Though Harris is not yet assertive offensively, his efficiency would seem to indicate that he will be a player that, at worst, should not hurt the offense when he's in the game (much like Withey in 2011-12). His strong shooting numbers also tell us he isn't a player that forces up too many bad shots while showing that he might be a player that can develop into having a larger role while still maintaining an above-average offensive rating.

The 2013 Value-Add ranking formula — an all-encompassing player-evaluation statistic (like WAR in baseball) developed by John Pudner and frequently used by SI.com's Luke Winn — also likes Harris, as it ranked him (assuming he stayed with South Carolina) as the 125th-best player in college basketball next year. Only one KU player on next year's roster ranks higher (Elijah Johnson, 99th).

We've seen how elite shot-blockers have thrived with KU's defense in three of the last four years, as Cole Aldrich (2008-09, 2009-10) and Withey (2011-12) posted top-30 block percentages in each of those seasons.

Self's defenses have also prospered with those swatters in the middle, as KU ranked fourth in defensive two-point percentage in 2008-09 (40.8 percent), first in defensive two-point percentage in 2009-10 (40.1 percent) and second in defensive two-point percentage in 2011-12 (39.8 percent).

If Self is looking for another defensive stopper to guard the rim after Withey graduates in 2013, it appears he'll have a tough time finding a better option than Harris.

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Comments

doug8755 1 year, 10 months ago

enough already....this posting should be voided

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Tony Bandle 1 year, 10 months ago

Maybe you better just drop this one!!!!

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matlockhawk 1 year, 11 months ago

Any updates on Mr.Harris? Word was that he would announce his choice this week.

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Mel Clare 1 year, 11 months ago

Ok, so here is my 2 cents worth..........the past year our 3 point shooting was DREADFUL!!!!!!!!!!!!!! Would everyone agree? Not near as good as 08 Championship year or with Reid shooting it couple years ago................here is my analysis...............

EJ will be a better shooter from 3 this year.....he has the stroke......and will be the senior leader..........

BMac is suppose to be lights out a stud and a deep shooter...........

White is coming in as a pure SHOOTER...............

And even Adams if he makes it to us comes in as a somewhat good outside shooter...

I am thinking that next years team would very much BENEFIT from a few guys who can stroke it from deep, thus opening up the inside ALOT more for Withey, Ellis, Traylor, Peters and Lucas to work inside....something that TRob and Withey really did not have this past year..........How many times did we watch as a team tripled TRob becasue we had NO threat from outside most of the time.......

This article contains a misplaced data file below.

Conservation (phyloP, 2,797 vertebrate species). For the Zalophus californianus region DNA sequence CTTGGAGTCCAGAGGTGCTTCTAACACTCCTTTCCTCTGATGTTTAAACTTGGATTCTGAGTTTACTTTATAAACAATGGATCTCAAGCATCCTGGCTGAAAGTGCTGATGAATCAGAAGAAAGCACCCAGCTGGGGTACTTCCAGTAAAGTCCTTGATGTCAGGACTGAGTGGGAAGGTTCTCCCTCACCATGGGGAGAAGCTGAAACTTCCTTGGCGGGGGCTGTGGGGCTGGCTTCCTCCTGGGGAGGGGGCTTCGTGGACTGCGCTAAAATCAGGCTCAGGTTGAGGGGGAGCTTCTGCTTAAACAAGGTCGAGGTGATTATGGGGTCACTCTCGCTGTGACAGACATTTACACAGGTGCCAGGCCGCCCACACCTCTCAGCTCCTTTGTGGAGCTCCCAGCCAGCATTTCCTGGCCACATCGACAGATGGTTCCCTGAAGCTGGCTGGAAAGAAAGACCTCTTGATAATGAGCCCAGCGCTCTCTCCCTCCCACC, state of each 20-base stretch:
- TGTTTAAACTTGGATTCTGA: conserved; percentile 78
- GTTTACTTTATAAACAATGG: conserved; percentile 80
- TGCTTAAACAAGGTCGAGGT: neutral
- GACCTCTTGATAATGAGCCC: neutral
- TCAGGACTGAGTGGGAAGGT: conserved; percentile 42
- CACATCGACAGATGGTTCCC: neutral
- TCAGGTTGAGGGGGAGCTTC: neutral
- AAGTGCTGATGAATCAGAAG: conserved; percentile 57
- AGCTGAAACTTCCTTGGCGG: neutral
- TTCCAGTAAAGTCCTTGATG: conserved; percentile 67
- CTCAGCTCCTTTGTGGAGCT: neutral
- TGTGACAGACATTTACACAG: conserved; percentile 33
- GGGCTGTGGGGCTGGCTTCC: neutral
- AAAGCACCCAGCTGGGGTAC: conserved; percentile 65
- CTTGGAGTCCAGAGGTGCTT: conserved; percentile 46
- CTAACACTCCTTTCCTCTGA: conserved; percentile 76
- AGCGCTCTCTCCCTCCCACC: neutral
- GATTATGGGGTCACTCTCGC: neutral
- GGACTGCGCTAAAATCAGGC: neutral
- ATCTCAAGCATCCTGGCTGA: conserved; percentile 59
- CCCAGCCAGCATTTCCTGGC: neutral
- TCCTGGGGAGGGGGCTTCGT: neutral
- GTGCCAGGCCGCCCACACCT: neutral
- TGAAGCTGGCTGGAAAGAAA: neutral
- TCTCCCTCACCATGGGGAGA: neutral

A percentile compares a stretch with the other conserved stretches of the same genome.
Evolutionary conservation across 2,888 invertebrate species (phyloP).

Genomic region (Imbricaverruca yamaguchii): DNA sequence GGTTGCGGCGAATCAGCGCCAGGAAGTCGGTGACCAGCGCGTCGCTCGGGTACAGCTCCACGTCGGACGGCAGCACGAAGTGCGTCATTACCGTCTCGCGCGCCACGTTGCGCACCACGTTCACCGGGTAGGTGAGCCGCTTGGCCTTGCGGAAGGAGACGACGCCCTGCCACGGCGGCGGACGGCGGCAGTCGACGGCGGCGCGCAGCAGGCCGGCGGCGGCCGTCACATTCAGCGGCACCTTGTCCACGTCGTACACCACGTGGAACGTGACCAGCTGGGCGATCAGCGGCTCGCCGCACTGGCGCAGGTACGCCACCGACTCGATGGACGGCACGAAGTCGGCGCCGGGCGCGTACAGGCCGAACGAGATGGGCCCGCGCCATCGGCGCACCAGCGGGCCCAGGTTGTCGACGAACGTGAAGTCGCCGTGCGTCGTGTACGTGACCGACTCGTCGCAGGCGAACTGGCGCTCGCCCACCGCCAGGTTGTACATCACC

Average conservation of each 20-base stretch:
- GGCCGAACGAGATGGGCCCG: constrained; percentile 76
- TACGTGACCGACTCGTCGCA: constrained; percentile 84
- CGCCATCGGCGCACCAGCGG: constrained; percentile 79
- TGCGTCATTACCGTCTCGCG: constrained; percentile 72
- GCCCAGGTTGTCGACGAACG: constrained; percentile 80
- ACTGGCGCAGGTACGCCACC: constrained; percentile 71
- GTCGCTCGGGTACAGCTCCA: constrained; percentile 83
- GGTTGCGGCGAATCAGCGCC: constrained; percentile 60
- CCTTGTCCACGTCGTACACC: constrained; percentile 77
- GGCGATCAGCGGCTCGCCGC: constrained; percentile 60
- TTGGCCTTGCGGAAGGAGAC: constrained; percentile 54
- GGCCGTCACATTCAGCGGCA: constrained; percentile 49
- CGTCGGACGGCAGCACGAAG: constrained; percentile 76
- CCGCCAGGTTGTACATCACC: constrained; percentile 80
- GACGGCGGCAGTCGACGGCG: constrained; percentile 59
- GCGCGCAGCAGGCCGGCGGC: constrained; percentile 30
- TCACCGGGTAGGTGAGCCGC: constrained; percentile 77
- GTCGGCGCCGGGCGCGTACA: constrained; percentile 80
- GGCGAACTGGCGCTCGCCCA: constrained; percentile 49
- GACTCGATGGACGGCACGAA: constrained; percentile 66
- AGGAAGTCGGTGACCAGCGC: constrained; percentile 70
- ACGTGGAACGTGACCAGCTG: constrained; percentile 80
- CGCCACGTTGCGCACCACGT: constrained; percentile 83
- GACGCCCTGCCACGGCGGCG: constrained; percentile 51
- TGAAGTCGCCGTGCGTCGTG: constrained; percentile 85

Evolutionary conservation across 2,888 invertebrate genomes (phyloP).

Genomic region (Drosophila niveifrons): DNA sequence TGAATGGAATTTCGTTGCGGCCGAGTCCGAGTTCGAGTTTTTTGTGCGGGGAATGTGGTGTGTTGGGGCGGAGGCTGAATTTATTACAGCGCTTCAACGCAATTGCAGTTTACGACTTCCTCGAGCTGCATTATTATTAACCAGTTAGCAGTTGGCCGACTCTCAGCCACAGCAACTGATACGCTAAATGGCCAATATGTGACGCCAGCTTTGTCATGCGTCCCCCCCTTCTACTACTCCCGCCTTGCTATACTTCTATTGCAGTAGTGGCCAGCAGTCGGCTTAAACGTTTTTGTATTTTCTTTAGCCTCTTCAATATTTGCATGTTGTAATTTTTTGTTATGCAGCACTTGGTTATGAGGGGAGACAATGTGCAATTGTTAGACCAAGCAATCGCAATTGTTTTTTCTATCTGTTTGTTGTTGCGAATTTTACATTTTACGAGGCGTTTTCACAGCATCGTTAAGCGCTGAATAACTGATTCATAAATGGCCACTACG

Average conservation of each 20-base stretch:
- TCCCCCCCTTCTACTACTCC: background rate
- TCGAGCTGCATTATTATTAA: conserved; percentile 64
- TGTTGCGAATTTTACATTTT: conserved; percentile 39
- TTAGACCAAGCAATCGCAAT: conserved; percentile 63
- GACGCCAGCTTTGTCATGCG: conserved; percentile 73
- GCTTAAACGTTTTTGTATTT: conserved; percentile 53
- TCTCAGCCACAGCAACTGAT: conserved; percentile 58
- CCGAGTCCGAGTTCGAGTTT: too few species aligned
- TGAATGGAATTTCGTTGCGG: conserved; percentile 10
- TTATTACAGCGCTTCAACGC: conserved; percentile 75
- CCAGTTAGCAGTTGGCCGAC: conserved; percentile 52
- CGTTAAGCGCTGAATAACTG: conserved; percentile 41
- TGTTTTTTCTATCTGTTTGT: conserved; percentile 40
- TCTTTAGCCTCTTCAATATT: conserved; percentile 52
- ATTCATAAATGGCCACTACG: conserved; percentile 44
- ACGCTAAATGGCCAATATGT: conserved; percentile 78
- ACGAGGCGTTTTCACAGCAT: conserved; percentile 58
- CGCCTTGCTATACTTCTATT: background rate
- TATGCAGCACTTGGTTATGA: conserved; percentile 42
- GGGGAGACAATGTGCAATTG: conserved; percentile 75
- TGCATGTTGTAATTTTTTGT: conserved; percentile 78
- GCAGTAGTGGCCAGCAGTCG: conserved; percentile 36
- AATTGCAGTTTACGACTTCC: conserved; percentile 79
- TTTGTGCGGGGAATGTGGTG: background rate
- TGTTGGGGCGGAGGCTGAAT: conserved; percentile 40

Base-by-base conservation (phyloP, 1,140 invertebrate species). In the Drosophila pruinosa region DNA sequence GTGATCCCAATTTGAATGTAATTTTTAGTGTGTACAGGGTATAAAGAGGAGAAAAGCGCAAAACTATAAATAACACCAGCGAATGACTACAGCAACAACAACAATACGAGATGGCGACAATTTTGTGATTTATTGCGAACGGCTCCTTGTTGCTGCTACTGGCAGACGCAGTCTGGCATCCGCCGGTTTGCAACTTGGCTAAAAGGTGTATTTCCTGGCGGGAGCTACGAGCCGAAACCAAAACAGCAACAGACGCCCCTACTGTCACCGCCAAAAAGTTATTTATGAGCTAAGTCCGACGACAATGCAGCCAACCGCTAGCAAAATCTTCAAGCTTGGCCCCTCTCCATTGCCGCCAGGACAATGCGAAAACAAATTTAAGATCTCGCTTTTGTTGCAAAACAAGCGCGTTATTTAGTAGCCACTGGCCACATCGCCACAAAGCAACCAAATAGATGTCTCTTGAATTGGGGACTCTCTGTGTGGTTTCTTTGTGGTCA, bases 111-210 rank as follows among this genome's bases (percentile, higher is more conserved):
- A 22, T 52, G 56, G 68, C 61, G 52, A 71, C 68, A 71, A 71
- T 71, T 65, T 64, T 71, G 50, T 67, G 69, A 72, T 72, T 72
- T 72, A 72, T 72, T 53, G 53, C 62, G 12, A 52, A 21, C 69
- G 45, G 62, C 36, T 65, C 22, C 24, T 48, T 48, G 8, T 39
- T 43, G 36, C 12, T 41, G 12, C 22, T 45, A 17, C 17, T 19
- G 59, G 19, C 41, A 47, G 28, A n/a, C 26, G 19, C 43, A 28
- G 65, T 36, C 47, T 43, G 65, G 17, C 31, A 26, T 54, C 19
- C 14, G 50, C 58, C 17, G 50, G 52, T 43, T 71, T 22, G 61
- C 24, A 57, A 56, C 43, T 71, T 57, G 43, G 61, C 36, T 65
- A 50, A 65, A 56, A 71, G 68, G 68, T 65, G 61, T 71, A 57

What did we average? 3.2 made 3's a game? How good would it be to average 6 made 3's a game? How many more games would we have won? Including the championship against UK?

We will lose TRobs muscle down low, his intensity, his want to, his points, his rebounding........But I think it can be replaced with some good 3 point shooters, with some young big's like we have coming in who will learn from Withey, Young, Wesley what it takes to be really good and to be a Jayhawk! Also, these guys are coming in BIGGER than either Wesley or Young as far as height and weight..........they wont be the skinny rails that Young and Wesley look like.........I have watched Ellis play in person and he is the real deal guys..........get Hudy with him and watch out he may turn into a TRob clone!

Remember also...........BMac and Traylor have workouts, practice, discipline, semester under thier belts ahead of the freshman curve..............they will be expected to play and compete like sophmores.............already ahead of the game........

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lee3022 1 year, 11 months ago

Ah, the off season and its speculations running rampart. KU has shown itself to be a good destination for a big man transfer in Withey. Harris might be another but he is shorter than Withey by at least 3 inches. With his shot blocking % he likely has good length in his arm span. The lower defensive rebounding % is consistent with other shot blockers who concentrate on the shot and not the rebound.

What I want to know is who else leaves to free up another scholarship for Harris or Lyons?

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Dan Pawlowski 1 year, 11 months ago

You get the best you can now and do not worry about who that would keep from wanting to play for you later. Trying to control the future is a fools game.